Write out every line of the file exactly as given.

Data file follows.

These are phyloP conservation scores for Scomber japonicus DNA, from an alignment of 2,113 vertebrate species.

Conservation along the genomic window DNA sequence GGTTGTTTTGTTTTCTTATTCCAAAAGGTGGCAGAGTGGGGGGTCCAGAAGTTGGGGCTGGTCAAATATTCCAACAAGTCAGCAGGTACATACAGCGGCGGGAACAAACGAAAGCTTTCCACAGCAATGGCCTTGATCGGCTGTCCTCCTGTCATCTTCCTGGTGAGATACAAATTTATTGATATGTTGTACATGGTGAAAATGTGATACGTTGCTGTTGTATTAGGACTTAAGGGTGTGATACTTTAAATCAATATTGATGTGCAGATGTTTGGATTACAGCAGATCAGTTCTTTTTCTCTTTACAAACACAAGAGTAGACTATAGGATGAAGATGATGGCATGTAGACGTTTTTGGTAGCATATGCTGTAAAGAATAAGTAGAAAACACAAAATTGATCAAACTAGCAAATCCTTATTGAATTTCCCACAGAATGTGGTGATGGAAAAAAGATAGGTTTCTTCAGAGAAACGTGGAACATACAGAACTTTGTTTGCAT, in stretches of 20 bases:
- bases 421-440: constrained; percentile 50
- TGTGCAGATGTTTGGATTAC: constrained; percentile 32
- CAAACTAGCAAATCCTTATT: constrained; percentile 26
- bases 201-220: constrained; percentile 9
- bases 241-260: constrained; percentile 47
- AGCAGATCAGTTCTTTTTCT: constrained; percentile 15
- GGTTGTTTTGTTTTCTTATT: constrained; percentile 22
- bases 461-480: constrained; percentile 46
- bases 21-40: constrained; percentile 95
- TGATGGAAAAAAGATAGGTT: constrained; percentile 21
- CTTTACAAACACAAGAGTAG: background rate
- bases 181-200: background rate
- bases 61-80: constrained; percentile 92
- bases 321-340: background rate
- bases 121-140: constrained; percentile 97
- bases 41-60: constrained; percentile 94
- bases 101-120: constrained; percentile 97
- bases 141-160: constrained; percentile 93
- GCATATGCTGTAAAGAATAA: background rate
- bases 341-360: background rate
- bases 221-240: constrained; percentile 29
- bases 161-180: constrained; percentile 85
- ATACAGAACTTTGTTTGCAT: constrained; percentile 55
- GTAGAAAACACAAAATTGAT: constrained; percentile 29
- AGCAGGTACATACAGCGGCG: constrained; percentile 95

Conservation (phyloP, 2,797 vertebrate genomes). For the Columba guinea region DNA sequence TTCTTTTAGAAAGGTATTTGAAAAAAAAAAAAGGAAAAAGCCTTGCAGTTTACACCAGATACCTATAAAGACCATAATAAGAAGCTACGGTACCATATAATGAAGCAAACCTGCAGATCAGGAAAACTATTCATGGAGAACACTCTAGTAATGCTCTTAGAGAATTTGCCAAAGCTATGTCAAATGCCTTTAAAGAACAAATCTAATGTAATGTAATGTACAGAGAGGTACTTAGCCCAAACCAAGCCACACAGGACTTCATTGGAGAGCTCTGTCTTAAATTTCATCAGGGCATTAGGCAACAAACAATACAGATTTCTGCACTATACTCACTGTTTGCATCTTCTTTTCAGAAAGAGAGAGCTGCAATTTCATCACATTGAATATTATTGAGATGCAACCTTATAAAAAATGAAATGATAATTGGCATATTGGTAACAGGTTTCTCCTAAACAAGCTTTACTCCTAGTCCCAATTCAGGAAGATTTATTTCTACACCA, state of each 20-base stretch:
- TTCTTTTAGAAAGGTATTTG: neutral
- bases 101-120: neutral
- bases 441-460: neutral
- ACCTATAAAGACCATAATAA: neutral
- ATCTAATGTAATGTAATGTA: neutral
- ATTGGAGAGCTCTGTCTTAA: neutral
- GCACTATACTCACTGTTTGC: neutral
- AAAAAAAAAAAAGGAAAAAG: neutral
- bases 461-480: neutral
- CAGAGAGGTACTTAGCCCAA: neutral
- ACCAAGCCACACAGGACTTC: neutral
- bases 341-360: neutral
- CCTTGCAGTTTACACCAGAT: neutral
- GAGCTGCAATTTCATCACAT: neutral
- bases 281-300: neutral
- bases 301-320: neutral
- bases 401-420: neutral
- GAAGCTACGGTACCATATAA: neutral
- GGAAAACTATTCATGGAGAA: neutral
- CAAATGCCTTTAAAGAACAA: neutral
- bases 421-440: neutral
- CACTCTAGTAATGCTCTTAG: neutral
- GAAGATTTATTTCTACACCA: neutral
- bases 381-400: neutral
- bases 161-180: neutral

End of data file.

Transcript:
These are phyloP conservation scores for Scomber japonicus DNA, from an alignment of 2,113 vertebrate species.

Conservation along the genomic window DNA sequence GGTTGTTTTGTTTTCTTATTCCAAAAGGTGGCAGAGTGGGGGGTCCAGAAGTTGGGGCTGGTCAAATATTCCAACAAGTCAGCAGGTACATACAGCGGCGGGAACAAACGAAAGCTTTCCACAGCAATGGCCTTGATCGGCTGTCCTCCTGTCATCTTCCTGGTGAGATACAAATTTATTGATATGTTGTACATGGTGAAAATGTGATACGTTGCTGTTGTATTAGGACTTAAGGGTGTGATACTTTAAATCAATATTGATGTGCAGATGTTTGGATTACAGCAGATCAGTTCTTTTTCTCTTTACAAACACAAGAGTAGACTATAGGATGAAGATGATGGCATGTAGACGTTTTTGGTAGCATATGCTGTAAAGAATAAGTAGAAAACACAAAATTGATCAAACTAGCAAATCCTTATTGAATTTCCCACAGAATGTGGTGATGGAAAAAAGATAGGTTTCTTCAGAGAAACGTGGAACATACAGAACTTTGTTTGCAT, in stretches of 20 bases:
- bases 421-440: constrained; percentile 50
- TGTGCAGATGTTTGGATTAC: constrained; percentile 32
- CAAACTAGCAAATCCTTATT: constrained; percentile 26
- bases 201-220: constrained; percentile 9
- bases 241-260: constrained; percentile 47
- AGCAGATCAGTTCTTTTTCT: constrained; percentile 15
- GGTTGTTTTGTTTTCTTATT: constrained; percentile 22
- bases 461-480: constrained; percentile 46
- bases 21-40: constrained; percentile 95
- TGATGGAAAAAAGATAGGTT: constrained; percentile 21
- CTTTACAAACACAAGAGTAG: background rate
- bases 181-200: background rate
- bases 61-80: constrained; percentile 92
- bases 321-340: background rate
- bases 121-140: constrained; percentile 97
- bases 41-60: constrained; percentile 94
- bases 101-120: constrained; percentile 97
- bases 141-160: constrained; percentile 93
- GCATATGCTGTAAAGAATAA: background rate
- bases 341-360: background rate
- bases 221-240: constrained; percentile 29
- bases 161-180: constrained; percentile 85
- ATACAGAACTTTGTTTGCAT: constrained; percentile 55
- GTAGAAAACACAAAATTGAT: constrained; percentile 29
- AGCAGGTACATACAGCGGCG: constrained; percentile 95

Conservation (phyloP, 2,797 vertebrate genomes). For the Columba guinea region DNA sequence TTCTTTTAGAAAGGTATTTGAAAAAAAAAAAAGGAAAAAGCCTTGCAGTTTACACCAGATACCTATAAAGACCATAATAAGAAGCTACGGTACCATATAATGAAGCAAACCTGCAGATCAGGAAAACTATTCATGGAGAACACTCTAGTAATGCTCTTAGAGAATTTGCCAAAGCTATGTCAAATGCCTTTAAAGAACAAATCTAATGTAATGTAATGTACAGAGAGGTACTTAGCCCAAACCAAGCCACACAGGACTTCATTGGAGAGCTCTGTCTTAAATTTCATCAGGGCATTAGGCAACAAACAATACAGATTTCTGCACTATACTCACTGTTTGCATCTTCTTTTCAGAAAGAGAGAGCTGCAATTTCATCACATTGAATATTATTGAGATGCAACCTTATAAAAAATGAAATGATAATTGGCATATTGGTAACAGGTTTCTCCTAAACAAGCTTTACTCCTAGTCCCAATTCAGGAAGATTTATTTCTACACCA, state of each 20-base stretch:
- TTCTTTTAGAAAGGTATTTG: neutral
- bases 101-120: neutral
- bases 441-460: neutral
- ACCTATAAAGACCATAATAA: neutral
- ATCTAATGTAATGTAATGTA: neutral
- ATTGGAGAGCTCTGTCTTAA: neutral
- GCACTATACTCACTGTTTGC: neutral
- AAAAAAAAAAAAGGAAAAAG: neutral
- bases 461-480: neutral
- CAGAGAGGTACTTAGCCCAA: neutral
- ACCAAGCCACACAGGACTTC: neutral
- bases 341-360: neutral
- CCTTGCAGTTTACACCAGAT: neutral
- GAGCTGCAATTTCATCACAT: neutral
- bases 281-300: neutral
- bases 301-320: neutral
- bases 401-420: neutral
- GAAGCTACGGTACCATATAA: neutral
- GGAAAACTATTCATGGAGAA: neutral
- CAAATGCCTTTAAAGAACAA: neutral
- bases 421-440: neutral
- CACTCTAGTAATGCTCTTAG: neutral
- GAAGATTTATTTCTACACCA: neutral
- bases 381-400: neutral
- bases 161-180: neutral